• The umbilical cord was wrapped in cotton and hung over a window to prevent the child from having colic or frequent stomach aches
  • Families preferred to have boys born first, so that once old enough, he could help with the family farm

Three of the four women interviewed, chose the modern day approach of giving birth in a hospital setting , while the fourth woman opted for a home birth with the guidance of a lay mid-wife and other female family members. One women stated that she remained silent throughout her labor and delivery, and also endured the pain naturally, while the others received the epidural. Half of the women interviewed stated that they wished for girls to be born first, while the other half did not have a preference of whether the first child was to be a boy or girl. These women stated that although they chose the modern day approach, they still carried on some of the Filipino traditions.
 

Delivering in a hospital setting greatly influenced the traditions that were practiced by the Filipino culture. During the era of these women, the number of people allowed into the birthing room were restricted to the spouse and medical staff members. Allowing the placenta to be given to the mother was never discussed during labor and delivery. 



Post Partum
Mom with newborn
Because modern day post partum practices were more lenient, unlike prenatal and labor and delivery, much of the care during the post partal period reflected the traditional customs.

These women still had a recovery period of one month with other family members assisting in cleaning and cooking so that they could have the time to heal and rest in bed. When in need of guidance, these women followed their custom and turned to experienced women in the family, but have also included the support of their significant other. Some refrained from hair washing for about  one month to prevent excessive heat loss, which would cause the head to shake. They refrained from bringing the newborn out for about a month and only drank warm water to prevent illness. Their children carry on  the tradition of using their mother's maiden name as their middle name and using their father's last name as their own. Some of these children's names were a combination of both their parent's names. Some parents chose to use names of grandparents to ensure a name passes on from generation to generation or to honor a grandparent. The only custom that was not followed was the lighting of small fires around the bed while the mother and newborn were in it, which was believed to promote strength as the mother healed and the newborn grew.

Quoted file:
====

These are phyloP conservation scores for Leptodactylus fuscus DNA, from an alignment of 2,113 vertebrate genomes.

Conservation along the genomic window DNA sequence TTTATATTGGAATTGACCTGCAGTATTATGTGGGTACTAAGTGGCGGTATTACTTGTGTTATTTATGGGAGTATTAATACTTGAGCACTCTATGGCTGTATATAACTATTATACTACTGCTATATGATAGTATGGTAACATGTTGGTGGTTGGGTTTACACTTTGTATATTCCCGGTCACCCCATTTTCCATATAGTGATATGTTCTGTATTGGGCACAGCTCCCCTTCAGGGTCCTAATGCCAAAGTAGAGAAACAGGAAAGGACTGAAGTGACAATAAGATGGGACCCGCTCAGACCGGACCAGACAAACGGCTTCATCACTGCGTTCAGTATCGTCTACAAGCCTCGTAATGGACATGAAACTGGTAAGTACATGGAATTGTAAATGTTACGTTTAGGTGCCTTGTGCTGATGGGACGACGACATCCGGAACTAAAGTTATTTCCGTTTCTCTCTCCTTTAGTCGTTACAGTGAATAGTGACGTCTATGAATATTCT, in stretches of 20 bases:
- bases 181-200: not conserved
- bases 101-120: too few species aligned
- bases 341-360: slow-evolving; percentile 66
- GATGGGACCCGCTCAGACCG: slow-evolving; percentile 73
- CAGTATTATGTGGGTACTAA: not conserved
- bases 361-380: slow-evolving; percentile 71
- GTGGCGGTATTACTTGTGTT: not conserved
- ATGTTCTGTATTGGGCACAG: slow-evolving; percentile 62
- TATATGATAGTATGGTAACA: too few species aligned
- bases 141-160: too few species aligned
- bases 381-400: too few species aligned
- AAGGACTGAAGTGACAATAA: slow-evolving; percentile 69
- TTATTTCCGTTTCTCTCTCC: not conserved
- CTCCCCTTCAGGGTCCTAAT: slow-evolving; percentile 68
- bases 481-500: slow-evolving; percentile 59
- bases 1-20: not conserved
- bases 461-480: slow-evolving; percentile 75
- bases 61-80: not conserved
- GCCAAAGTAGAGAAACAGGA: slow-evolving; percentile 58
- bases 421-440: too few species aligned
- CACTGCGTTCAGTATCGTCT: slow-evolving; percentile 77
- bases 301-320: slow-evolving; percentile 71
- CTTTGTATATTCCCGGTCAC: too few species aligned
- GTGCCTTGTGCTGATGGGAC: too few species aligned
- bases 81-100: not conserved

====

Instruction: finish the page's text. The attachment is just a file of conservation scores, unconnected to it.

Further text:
When asked how they felt regarding their experience with pregnancy, compared to women of previous generations, these women replied that they felt they were more fortunate in their experience due to having  the aid of technology and advanced knowledge of modern day practices. These women were able to receive care from health care professionals, where as women from previous generations could only be aided by unlicensed midwives or other women experienced in child birth.


Due to the diversity of today's culture, both the traditional and modern day approaches have come together in what the women now view as a new baseline of traditional practices, which consists of a mixture between traditional Filipino customs and the influence of other cultural and modern day practices.
Filipino Moms with kids


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Posted November 5, 2008